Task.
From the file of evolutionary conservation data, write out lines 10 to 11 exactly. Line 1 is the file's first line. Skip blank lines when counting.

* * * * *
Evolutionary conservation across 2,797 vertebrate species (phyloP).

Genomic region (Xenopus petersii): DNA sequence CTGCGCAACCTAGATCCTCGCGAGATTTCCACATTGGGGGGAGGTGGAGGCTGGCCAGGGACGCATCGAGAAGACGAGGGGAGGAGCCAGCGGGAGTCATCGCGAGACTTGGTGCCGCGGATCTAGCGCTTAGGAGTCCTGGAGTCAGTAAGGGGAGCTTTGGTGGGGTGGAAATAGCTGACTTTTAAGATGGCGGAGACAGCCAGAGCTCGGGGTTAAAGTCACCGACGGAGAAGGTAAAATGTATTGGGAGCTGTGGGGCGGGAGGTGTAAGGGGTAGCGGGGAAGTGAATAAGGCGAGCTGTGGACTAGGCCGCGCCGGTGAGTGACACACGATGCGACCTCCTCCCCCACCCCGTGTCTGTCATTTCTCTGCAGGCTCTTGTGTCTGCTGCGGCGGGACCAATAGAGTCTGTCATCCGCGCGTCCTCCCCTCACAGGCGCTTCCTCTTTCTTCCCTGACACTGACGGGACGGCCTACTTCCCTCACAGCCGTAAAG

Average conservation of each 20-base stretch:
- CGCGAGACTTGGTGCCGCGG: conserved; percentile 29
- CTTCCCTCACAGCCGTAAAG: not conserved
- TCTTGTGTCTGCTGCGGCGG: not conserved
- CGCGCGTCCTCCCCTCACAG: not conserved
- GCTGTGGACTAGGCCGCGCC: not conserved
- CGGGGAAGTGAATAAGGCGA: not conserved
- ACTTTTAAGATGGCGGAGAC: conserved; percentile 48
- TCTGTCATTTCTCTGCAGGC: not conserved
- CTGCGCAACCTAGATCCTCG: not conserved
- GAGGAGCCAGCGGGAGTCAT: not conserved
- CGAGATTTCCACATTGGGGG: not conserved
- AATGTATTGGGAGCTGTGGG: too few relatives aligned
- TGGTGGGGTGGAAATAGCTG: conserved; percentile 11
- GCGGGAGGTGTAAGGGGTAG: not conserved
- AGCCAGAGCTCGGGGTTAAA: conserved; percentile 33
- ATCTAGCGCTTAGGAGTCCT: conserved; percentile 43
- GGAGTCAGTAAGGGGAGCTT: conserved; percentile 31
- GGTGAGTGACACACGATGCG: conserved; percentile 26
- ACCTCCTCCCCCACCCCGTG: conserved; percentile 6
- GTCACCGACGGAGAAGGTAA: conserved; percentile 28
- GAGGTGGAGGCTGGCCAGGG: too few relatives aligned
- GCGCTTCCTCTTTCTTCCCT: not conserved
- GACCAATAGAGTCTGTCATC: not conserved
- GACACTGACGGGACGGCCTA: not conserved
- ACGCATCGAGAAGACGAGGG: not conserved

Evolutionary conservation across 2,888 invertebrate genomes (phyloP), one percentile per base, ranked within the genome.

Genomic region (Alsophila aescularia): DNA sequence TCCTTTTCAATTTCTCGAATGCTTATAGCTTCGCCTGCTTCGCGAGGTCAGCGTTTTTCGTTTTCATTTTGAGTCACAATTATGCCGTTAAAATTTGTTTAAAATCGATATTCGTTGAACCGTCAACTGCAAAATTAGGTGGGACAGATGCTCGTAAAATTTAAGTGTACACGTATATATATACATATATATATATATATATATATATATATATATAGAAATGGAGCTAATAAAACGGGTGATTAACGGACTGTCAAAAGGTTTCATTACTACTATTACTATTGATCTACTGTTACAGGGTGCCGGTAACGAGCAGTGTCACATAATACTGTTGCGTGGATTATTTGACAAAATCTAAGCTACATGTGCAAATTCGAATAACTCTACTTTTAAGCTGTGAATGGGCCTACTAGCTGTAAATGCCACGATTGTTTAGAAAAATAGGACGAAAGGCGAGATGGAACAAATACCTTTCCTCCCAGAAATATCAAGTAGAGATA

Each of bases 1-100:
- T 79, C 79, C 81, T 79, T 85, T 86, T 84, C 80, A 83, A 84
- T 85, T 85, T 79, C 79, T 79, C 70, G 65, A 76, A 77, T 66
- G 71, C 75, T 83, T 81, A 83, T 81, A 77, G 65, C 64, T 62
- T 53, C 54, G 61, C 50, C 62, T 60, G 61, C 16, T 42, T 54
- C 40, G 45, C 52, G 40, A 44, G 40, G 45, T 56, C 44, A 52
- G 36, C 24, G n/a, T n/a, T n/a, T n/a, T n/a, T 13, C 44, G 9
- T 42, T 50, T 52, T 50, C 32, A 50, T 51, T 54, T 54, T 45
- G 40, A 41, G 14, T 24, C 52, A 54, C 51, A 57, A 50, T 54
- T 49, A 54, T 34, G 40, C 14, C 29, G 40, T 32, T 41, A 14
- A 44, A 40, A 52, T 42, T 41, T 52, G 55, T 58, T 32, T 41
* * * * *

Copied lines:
- ACTTTTAAGATGGCGGAGAC: conserved; percentile 48
- TCTGTCATTTCTCTGCAGGC: not conserved